interdependence of type 1 error and type 2 error in p-Value based hypothesis tests

Investigating a t-Test, I ran some "experiments", generating randomly distributed values around a given mean, and running a whole bunch of t-test (always with new data) for conditions where the null-hypothesis is true, and I indeed found, that the type 1 error, the ratio of the number of times the t-test incorrectly rejected the null-hypothesis and the number of total times, $\alpha$, I ran: $\alpha$ matched the p-Value.

Then I changed the script, choosing a different mean for the random-number generator, so I set up the experiment in a way that the alternative hypothesis must be true. I then calculated the empirical rate for a type II error $\beta$.

I then varied the p-Value that I used in the t-test and realized that the lower I chose the p-Value, the higher my type II error got.

I understand the meaning of both types of errors individually (I believe), but I have somewhat of a hard time reasoning about their interdependence.

• Is this a general property of type 1 and type 2 errors?
• Is it specific to the t-Test?
• is there a good way to quantify this?
• There's a related post here. Jul 22 '16 at 21:16

1 Answer

To summarize, you find that if you use a lower p-value as threshold to reject hypotheses, the type I error goes down and the type II error goes up.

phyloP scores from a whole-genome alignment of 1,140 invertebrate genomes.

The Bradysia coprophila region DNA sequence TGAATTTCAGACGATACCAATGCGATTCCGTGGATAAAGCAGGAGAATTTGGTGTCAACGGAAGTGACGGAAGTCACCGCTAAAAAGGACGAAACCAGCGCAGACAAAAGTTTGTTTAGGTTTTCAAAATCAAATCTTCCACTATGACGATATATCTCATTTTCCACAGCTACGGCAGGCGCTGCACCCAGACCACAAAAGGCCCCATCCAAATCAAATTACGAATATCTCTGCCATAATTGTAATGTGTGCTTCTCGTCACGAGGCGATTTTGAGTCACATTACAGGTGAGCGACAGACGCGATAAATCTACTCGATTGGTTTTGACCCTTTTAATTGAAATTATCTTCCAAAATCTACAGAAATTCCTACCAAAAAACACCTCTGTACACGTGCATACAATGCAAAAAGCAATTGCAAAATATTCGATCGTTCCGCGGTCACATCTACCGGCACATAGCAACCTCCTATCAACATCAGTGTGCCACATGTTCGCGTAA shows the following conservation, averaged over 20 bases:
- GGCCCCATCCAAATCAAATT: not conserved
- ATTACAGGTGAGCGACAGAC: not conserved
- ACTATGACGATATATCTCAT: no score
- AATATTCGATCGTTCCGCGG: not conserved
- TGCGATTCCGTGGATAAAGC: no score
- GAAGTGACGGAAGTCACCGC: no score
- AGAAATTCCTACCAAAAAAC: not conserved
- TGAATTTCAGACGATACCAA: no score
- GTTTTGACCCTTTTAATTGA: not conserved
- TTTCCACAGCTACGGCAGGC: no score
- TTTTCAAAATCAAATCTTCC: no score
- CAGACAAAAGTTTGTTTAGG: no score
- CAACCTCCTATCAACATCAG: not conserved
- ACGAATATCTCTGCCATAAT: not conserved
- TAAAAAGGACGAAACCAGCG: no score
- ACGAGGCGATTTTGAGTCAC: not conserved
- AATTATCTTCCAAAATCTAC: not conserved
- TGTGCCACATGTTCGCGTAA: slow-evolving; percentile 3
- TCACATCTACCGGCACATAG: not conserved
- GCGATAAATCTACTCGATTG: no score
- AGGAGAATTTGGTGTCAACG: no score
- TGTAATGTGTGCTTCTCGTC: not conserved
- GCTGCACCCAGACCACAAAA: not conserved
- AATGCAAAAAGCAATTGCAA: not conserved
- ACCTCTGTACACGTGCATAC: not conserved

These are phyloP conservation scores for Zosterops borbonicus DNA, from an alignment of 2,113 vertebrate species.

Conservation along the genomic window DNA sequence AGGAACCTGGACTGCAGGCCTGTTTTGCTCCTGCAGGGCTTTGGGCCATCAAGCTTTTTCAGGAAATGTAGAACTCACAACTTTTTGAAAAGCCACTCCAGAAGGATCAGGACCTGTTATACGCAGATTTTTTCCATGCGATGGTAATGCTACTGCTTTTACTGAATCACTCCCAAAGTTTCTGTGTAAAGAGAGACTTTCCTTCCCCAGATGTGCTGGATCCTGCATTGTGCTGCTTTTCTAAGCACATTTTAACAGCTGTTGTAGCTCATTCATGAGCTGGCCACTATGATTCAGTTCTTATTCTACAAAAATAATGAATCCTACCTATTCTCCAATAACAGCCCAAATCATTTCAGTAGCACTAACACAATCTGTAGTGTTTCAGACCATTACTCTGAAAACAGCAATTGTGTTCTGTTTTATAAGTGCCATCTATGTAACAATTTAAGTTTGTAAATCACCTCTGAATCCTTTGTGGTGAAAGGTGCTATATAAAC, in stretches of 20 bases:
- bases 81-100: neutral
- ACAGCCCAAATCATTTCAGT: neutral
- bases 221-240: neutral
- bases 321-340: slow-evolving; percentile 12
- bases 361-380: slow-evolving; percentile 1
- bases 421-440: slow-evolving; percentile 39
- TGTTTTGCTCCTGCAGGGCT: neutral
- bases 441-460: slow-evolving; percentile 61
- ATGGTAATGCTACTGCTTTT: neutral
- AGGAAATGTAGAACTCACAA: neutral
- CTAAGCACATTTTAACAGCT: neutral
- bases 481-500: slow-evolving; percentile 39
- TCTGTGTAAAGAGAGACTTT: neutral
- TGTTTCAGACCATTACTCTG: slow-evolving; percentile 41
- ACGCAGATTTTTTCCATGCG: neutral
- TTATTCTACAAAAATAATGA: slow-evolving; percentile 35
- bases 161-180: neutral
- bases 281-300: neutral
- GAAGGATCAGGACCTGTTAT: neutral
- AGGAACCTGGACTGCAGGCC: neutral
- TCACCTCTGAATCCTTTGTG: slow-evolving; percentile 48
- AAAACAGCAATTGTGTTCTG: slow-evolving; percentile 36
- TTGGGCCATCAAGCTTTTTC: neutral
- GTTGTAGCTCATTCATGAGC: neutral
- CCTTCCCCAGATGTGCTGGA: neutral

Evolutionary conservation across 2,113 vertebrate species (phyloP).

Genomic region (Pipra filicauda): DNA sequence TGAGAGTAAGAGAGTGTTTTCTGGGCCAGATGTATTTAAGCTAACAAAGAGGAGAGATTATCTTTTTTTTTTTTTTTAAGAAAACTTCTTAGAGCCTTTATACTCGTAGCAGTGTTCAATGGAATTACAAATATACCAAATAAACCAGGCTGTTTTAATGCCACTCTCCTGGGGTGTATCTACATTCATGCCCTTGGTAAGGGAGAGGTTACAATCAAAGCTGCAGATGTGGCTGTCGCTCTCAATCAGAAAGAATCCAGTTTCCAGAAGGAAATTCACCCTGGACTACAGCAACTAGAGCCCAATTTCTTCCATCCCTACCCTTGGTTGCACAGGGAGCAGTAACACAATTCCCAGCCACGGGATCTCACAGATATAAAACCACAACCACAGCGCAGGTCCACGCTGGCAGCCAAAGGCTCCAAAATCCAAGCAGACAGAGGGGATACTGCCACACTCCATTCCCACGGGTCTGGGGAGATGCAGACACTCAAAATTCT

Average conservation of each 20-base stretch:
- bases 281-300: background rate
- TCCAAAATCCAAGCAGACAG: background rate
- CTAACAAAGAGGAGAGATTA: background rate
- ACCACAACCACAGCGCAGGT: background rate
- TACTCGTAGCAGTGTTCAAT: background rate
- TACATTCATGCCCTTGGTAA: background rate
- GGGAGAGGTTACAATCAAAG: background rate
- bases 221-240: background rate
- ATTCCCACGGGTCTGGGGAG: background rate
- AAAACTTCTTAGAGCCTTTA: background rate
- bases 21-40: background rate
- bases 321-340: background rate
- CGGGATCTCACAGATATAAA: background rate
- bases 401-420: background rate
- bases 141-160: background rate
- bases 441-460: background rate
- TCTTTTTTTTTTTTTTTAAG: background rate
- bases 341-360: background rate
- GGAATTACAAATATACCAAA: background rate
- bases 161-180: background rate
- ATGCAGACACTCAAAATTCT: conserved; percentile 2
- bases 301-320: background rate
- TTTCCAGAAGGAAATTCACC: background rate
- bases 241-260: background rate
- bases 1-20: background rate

This should make sense; if you use a lower threshold (in terms of p-values) for rejecting a null hypothesis, you will be rejecting fewer hypotheses. For one, that will make it less likely that you will falsely reject (reject even though the null is true) as you are being more conservative. Hence, the Type I error should go down (indeed it should be exactly the threshold you use for the p-value).

On the other hand, since you are being more conservative in rejecting the null hypothesis, you are also more likely to not reject when the null hypothesis is false. In a sense, you are requiring "more evidence" against the null hypothesis. That is, the Type II error rate goes up.

Maybe it is also good to consider the extremes: if you never reject the null hypothesis (p-value threshold of 0), then your type I error rate is 0. You never reject so you never make a mistake. On the other hand, your Type II error rate is 1.

On the other hand, if you always reject, then your Type II error rate is 0, because you never make a mistake not rejecting. But, your Type I error rate is 1 in this case.